Here’s Why the Sponsors Think PAMA is Needed

PAMA’s sponsors are attempting to make the case that the bill is needed because “in 2015, the top 30 firms [pocketed half of the profits generated by firms and because] startup rates fell by more than half over the last four decades in industries that saw an increase in concentration.” However, there are numerous studies refuting these claims. [1, 2] The bill further states that market concentration is associated with low wages and that in more concentrated markets, corporations are less likely to pass productivity gains on to workers in terms of wages and best labor practices, which is belied by the March 2022 Chamber of Commerce study showing that concentration is decreasing.

PAMA Provides Duplicative Remedies

PAMA is a bill with duplicative remedies as the agencies already have the ability to look back and review a merger that has already been consummated. But because the sponsors of the bill are concerned that there has been a “recent explosion of filings” under the HSR Act, they want to empower the agencies to block acquisitions and effectively stop mergers. The bill has additional duplicative requirements, such as requiringHSR filings for mergers greater than $50 million and when the acquiring company or acquiree has more than $5 billion in annual revenue, but these requirements are again already part of existing law.

The HSR filing is shared with State attorneys generals and other agencies. Penalty for filing false certification amounts to $10 million in fines that must be personally payable by the firm’s CEO if the CEO knew or should have known of the violation; otherwise, the entity will be fined 5% of revenue.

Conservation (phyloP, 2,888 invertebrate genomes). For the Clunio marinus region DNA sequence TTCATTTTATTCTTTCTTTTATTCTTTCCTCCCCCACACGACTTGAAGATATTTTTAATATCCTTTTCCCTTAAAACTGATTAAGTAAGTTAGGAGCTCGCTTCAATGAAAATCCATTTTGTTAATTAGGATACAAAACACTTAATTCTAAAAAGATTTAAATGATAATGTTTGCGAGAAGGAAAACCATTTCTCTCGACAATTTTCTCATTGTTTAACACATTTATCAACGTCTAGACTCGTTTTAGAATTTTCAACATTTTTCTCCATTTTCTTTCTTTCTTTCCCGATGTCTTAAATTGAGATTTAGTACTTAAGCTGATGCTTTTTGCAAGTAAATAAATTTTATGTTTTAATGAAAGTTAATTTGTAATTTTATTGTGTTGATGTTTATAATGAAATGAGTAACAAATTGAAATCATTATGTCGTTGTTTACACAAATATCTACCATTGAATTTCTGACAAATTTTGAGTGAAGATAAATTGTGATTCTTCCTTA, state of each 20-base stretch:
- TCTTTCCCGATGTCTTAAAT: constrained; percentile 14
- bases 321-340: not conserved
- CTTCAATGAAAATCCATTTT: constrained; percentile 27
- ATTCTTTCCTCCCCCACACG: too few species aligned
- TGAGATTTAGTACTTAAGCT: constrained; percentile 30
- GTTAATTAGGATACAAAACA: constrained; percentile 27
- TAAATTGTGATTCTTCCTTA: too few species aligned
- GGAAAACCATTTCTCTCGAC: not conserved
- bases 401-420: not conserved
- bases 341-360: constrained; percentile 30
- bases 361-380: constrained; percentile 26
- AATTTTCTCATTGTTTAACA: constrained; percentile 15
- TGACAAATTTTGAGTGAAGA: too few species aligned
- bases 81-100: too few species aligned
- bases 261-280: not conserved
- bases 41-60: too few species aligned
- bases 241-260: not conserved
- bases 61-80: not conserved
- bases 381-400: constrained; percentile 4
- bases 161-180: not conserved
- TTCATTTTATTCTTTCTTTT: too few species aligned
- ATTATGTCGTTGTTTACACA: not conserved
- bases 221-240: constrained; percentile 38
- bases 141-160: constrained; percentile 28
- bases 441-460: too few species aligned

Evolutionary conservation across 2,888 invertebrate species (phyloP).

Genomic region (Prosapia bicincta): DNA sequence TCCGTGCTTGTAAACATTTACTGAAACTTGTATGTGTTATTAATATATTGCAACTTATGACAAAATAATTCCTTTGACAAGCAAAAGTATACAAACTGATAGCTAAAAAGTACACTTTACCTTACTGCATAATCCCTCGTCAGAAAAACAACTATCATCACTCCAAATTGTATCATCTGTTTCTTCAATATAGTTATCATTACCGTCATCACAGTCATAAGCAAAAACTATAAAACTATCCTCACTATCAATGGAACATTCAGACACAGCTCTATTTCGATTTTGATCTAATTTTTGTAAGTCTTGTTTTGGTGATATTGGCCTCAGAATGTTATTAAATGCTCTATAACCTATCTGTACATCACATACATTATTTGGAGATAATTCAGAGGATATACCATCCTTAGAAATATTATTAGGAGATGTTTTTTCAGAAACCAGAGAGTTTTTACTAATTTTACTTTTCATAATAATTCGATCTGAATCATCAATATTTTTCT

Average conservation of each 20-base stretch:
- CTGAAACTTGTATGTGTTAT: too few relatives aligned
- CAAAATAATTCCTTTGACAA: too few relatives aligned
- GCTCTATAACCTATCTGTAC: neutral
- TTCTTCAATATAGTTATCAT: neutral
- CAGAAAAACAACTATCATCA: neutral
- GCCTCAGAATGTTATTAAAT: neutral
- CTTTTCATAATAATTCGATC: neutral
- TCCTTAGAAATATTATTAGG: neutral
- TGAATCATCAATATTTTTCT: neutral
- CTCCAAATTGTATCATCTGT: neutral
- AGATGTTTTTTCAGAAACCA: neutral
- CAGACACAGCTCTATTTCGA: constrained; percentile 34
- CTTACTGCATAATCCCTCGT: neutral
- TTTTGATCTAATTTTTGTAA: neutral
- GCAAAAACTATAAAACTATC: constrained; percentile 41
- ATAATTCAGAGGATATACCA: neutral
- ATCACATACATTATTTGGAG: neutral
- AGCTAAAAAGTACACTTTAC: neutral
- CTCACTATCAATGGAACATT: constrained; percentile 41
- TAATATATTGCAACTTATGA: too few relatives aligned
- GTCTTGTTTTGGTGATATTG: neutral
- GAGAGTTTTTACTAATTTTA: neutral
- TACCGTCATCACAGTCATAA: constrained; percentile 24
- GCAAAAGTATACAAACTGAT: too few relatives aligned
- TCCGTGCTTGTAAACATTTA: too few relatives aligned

The Agency Review Process is Stacked Against the Acquiring Company

Within 60 days of the agencies announcing a formal review of the acquisition, the public can provide comments on the harms to the competitive process, which would include any harms to workers, consumers, small or minority-owned businesses, communities of color, and vague notions of “privacy, quality (including health and safety), entrepreneurship, or innovation.” In evaluating whether an acquisition is “likely to harm the competitive process,” the agencies can consider an overly broad range of variables such as historical factors, whether another party offers competing or equivalent services, or is a startup. If the agencies determine that the acquisition should not be rejected, it can still be reviewable at any time thereafter. Additionally, certain acquisitions are rejected per se, i.e., if the acquisition is likely to harm the competitive process, a party to the acquisition is a dominant firm or has made 2 or more acquisitions in any market within 5 years, or if certain other federal agencies object to the acquisition on a substantive ground defined in the legislation. If acquisitions are rejected, the agencies must publish the reasons for denial and must respond to public comments. The decision is reviewable in federal court but the standard is so narrow that the agencies’ determination can only be overturned if it’s arbitrary, capricious, or an abuse of discretion and the courts will no longer be able to balance anticompetitive behavior with procompetitive benefits and give deference to the agencies’ determinations.


Some, if not all of society’s most useful innovations are the byproduct of competition. In fact, although it may sound counterintuitive, innovation often flourishes when an incumbent is threatened by a new entrant because the threat of losing users to the competition drives product improvement. The Internet and the products and companies it has enabled are no exception; companies need to constantly stay on their toes, as the next startup is ready to knock them down with a better product.